A microcosting study of immunogenicity and tumour necrosis factor alpha inhibitor drug level tests for therapeutic drug monitoring in clinical practice

Research output: Contribution to journalArticlepeer-review

Abstract

Objectives: To identify and quantify resource required and associated costs for implementing TNF-α inhibitor (TNFi) drug level and anti-drug antibody (ADAb) tests in UK rheumatology practice.

Methods: A microcosting study, assuming the UK National Health Service perspective, identified the direct medical costs associated with providing TNFi drug level and ADAb testing in clinical practice. Resource use and costs per patient were identified via four stages: identification of a patient pathway with resource implications; estimation of the resources required; identification of the cost per unit of resource (2015 prices); and calculation of the total costs per patient. Univariate and multiway sensitivity analyses were performed using the variation in resource use and unit costs.

Results: Total costs for TNFi drug level and concurrent ADAb testing, assessed using ELISAs on trough serum levels, were £152.52/patient (range: £147.68–159.24) if 40 patient samples were tested simultaneously. For the base–case analysis, the pre-testing phase incurred the highest costs, which included booking an additional appointment to acquire trough blood samples. The additional appointment was the key driver of costs per patient (67% of the total cost), and labour accounted for 10% and consumables 23% of the total costs. Performing ELISAs once per patient (rather than in duplicate) reduced the total costs to £133.78/patient.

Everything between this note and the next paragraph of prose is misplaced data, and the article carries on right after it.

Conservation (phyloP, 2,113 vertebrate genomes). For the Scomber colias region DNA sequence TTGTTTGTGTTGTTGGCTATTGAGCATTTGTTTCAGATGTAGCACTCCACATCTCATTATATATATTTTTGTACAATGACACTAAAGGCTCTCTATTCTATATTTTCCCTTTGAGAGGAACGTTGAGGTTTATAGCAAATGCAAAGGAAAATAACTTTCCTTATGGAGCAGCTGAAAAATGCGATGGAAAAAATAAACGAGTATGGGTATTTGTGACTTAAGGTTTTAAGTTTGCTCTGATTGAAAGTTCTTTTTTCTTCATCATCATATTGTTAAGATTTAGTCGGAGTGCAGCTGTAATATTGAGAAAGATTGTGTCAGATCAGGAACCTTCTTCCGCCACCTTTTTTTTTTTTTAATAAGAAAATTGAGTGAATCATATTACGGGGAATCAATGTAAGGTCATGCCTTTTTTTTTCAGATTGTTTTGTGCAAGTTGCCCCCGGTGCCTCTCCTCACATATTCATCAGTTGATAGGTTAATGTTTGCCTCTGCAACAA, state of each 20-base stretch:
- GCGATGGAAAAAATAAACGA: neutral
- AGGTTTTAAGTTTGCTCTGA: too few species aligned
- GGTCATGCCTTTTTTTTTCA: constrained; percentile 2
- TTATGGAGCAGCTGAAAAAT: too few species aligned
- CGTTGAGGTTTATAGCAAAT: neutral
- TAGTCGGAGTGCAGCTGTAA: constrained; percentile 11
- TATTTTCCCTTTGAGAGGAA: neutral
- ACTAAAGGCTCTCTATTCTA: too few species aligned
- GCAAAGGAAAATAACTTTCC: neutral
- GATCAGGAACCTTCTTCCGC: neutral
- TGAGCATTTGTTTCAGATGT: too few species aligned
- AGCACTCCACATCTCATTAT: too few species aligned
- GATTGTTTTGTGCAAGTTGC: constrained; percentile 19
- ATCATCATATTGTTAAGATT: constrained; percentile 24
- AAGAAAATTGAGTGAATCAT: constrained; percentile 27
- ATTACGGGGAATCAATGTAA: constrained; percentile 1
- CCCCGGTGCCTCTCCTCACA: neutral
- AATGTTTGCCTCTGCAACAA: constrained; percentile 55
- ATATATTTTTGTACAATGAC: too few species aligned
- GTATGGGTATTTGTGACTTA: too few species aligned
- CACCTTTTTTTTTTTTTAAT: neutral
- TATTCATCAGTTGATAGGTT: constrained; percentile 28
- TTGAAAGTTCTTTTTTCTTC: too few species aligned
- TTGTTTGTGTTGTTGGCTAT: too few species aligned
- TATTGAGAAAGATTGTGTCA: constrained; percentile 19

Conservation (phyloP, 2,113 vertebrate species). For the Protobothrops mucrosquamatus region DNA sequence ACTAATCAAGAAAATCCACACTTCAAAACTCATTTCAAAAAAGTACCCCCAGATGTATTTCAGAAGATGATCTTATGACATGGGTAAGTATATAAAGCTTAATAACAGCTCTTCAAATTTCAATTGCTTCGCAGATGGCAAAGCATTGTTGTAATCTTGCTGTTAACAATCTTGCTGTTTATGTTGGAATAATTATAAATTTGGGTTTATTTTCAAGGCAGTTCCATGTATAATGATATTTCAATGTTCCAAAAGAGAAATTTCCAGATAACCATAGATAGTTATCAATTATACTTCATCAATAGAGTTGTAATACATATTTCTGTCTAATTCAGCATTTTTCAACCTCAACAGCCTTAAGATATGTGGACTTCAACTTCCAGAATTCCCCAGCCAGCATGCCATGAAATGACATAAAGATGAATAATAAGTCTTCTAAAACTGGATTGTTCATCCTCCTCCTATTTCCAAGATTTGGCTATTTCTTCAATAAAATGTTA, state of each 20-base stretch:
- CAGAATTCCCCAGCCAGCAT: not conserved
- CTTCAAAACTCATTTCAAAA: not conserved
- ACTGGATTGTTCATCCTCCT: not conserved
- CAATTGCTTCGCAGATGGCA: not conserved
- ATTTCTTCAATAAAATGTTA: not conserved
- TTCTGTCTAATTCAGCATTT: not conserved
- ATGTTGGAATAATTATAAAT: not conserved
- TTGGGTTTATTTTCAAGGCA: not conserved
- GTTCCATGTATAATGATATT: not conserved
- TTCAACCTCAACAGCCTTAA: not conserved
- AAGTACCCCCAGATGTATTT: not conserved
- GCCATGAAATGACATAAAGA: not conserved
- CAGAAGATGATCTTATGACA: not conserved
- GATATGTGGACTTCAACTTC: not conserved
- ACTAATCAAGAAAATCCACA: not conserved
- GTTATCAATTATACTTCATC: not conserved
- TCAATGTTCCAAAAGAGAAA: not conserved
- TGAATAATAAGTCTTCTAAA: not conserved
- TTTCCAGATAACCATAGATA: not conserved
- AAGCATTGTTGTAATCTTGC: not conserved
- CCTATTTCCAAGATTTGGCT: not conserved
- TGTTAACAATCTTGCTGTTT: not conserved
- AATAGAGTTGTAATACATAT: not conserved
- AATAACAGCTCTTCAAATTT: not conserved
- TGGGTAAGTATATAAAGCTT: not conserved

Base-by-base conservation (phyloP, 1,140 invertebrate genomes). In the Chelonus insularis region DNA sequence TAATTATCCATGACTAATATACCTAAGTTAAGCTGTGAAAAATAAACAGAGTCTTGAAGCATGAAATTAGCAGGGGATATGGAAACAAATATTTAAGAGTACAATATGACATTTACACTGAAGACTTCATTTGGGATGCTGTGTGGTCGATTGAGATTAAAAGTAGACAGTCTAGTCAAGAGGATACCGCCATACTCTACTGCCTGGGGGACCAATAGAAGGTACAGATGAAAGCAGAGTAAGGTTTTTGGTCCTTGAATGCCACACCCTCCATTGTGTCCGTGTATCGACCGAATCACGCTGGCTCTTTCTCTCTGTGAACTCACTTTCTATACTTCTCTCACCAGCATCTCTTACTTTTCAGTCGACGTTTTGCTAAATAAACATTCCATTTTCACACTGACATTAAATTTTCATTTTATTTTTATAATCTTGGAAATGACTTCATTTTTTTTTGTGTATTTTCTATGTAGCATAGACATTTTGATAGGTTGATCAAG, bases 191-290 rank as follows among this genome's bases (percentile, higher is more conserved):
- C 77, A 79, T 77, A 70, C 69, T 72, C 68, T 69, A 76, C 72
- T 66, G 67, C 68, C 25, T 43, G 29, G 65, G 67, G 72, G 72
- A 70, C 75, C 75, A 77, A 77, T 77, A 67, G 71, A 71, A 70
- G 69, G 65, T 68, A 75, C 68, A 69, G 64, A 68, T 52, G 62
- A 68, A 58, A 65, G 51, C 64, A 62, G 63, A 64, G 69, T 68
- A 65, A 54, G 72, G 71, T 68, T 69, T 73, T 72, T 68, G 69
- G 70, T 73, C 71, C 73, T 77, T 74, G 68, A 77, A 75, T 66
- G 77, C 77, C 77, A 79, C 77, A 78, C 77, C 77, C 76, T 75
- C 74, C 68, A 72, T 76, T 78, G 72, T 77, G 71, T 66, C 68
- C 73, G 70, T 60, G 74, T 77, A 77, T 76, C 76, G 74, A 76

Conclusion: This microcosting study is the first assessing the cost of TNFi drug level and ADAb testing. The results could be used in subsequent cost-effectiveness analyses of TNFi pharmacological tests to target treatments and inform future policy recommendations.
Original languageEnglish
Pages (from-to)2131–2137
Number of pages7
JournalRheumatology
Volume55
Issue number12
Early online date29 Aug 2016
DOIs
Publication statusPublished - Dec 2016

Keywords

  • microcosting
  • immunogenicity
  • TNFi drug levels
  • opportunity costs
  • health economics

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